In this case, x and y are represented in binary as 101 and 110, respectively. The bitwise AND operator compares the corresponding bits of x and y, and sets each bit of the result to 1 if both bits are 1. The result is 100, which represents the decimal value 4.

• Precedence: Like arithmetic operators, logical operators have a precedence, which determines the order in which they are evaluated. The NOT operator has the highest precedence, followed by AND, then OR. Parentheses can be used to override the default precedence and control the order of evaluation. For example, the following code will print "false":

In this case, the expression inside the parentheses is evaluated first, which returns false, because x is not equal to 6. Then, the NOT operator is applied to the result, which reverses it to true.

• Ternary operator: Java also has a ternary operator (? :) that can be used as a shorthand for an if-else statement. The ternary operator takes three operands: a boolean expression, a value to be returned if the expression is true, and a value to be returned if the expression is false. For example, the following code will print "x is greater than y":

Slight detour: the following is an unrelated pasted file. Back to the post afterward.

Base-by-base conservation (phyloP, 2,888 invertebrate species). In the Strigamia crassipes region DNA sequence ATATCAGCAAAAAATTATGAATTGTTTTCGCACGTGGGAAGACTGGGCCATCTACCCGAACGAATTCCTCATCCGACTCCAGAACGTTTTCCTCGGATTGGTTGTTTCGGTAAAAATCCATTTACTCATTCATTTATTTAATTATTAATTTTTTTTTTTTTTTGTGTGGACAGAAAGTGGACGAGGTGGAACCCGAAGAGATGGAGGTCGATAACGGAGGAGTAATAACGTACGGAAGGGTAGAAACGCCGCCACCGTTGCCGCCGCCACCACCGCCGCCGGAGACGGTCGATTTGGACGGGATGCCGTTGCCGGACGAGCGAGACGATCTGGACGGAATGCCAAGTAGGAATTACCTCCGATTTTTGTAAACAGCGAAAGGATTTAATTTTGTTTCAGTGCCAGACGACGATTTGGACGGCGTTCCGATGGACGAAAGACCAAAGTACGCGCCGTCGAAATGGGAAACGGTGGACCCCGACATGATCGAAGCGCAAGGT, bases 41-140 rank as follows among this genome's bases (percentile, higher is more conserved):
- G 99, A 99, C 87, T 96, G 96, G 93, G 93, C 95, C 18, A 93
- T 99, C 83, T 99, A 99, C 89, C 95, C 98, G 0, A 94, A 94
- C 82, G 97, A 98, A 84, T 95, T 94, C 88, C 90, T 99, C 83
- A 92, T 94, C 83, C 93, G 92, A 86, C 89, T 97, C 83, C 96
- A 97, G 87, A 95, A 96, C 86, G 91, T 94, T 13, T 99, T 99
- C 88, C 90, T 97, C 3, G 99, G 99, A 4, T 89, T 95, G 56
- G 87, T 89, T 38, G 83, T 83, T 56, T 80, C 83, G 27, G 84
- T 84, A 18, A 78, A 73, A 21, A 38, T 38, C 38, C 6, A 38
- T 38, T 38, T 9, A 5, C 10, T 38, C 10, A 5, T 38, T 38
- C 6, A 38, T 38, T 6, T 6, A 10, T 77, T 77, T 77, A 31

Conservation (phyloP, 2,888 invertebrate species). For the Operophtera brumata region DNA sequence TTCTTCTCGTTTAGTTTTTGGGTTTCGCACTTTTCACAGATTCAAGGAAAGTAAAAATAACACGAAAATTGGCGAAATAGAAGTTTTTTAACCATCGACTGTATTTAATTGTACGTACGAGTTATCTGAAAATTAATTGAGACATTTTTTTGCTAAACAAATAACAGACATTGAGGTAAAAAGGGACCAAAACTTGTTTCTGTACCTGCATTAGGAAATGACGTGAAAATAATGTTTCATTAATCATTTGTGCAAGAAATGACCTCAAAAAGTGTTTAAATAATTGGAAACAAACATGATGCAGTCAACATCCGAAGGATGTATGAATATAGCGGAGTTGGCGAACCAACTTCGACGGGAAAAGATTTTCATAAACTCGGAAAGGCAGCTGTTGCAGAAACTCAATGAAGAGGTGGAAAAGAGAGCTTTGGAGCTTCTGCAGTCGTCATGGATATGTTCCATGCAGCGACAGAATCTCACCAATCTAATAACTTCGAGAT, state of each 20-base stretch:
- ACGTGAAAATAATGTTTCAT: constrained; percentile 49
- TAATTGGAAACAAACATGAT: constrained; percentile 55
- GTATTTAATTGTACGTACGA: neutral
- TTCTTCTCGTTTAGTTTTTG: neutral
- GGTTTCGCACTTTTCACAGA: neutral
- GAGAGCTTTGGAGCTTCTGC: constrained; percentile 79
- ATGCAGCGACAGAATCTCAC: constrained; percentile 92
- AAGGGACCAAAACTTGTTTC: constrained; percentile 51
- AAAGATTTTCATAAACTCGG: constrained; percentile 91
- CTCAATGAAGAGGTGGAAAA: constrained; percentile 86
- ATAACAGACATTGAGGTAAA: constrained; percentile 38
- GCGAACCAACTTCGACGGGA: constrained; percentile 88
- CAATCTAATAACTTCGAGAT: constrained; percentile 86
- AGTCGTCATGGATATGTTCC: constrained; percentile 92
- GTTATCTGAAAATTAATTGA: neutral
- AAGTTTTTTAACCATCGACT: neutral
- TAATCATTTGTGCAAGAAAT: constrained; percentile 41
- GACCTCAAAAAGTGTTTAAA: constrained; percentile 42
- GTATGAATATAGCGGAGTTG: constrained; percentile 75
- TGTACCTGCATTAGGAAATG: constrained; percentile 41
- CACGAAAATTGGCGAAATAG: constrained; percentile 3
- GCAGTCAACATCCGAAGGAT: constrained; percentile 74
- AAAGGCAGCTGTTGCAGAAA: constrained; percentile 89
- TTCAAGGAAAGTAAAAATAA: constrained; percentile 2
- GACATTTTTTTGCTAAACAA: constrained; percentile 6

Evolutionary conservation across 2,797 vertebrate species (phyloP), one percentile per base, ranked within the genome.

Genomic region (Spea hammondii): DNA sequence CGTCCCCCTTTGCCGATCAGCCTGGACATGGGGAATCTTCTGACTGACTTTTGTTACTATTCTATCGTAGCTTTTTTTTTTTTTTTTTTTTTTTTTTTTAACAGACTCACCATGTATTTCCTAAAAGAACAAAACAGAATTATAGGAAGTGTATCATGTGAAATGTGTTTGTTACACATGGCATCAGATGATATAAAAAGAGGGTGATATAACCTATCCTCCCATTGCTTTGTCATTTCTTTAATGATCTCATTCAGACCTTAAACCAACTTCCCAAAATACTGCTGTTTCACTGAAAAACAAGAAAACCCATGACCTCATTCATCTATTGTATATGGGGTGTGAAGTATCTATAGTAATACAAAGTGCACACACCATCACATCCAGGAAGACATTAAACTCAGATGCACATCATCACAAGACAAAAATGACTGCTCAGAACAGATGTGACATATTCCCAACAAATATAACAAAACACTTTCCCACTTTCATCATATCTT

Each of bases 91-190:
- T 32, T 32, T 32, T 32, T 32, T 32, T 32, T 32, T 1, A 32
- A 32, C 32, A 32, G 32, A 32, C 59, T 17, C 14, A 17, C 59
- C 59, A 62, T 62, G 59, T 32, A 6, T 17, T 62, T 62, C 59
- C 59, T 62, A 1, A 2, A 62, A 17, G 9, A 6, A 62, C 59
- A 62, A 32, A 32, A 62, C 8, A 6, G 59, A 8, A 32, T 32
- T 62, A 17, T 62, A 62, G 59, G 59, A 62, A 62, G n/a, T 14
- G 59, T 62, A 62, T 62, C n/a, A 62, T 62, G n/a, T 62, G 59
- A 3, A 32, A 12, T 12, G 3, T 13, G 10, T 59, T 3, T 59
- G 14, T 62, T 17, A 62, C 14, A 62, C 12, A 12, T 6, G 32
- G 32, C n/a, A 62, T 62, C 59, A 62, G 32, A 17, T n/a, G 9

In this case, the boolean expression x > y is true, so the first operand of the ternary operator is returned, which is the string "x is greater than y".

• De Morgan's laws: De Morgan's laws are a set of rules that describe how to negate complex boolean expressions. In Java, De Morgan's laws can be used to simplify expressions that involve logical operators. The first law states that the negation of a conjunction (AND) is the disjunction (OR) of the negations. In other words, !(A && B) is equivalent to !A || !B. For example, the following code will print "x is not equal to 3 and y is not equal to 4":

In this case, the expression x == 3 || y == 4 evaluates to false, because neither condition is true. Then, the NOT operator is applied to the result, which makes the whole expression true, according to De Morgan's laws.

• Logical assignment operators: Java also has logical assignment operators, which combine a logical operator with an assignment operator. The logical assignment operators include AND (&=), OR (|=), and XOR (^=). These operators apply the logical operator to the left-hand side operand and the right-hand side operand, and then assign the result to the left-hand side operand. For example, the following code will print "x is now 7":

In this case, the OR operator is applied to x and the value 2, which sets the second bit of x to 1. The result is 7, which is assigned back to x.

• Equality and relational operators: In addition to logical operators, Java also has equality and relational operators that can be used to compare values. The equality operators include == (equal to) and != (not equal to), while the relational operators include < (less than), > (greater than), <= (less than or equal to), and >= (greater than or equal to).For example, the following code will print "x is greater than y":

In this case, the relational operator > is used to compare x and y, and the expression evaluates to true, because x is greater than y.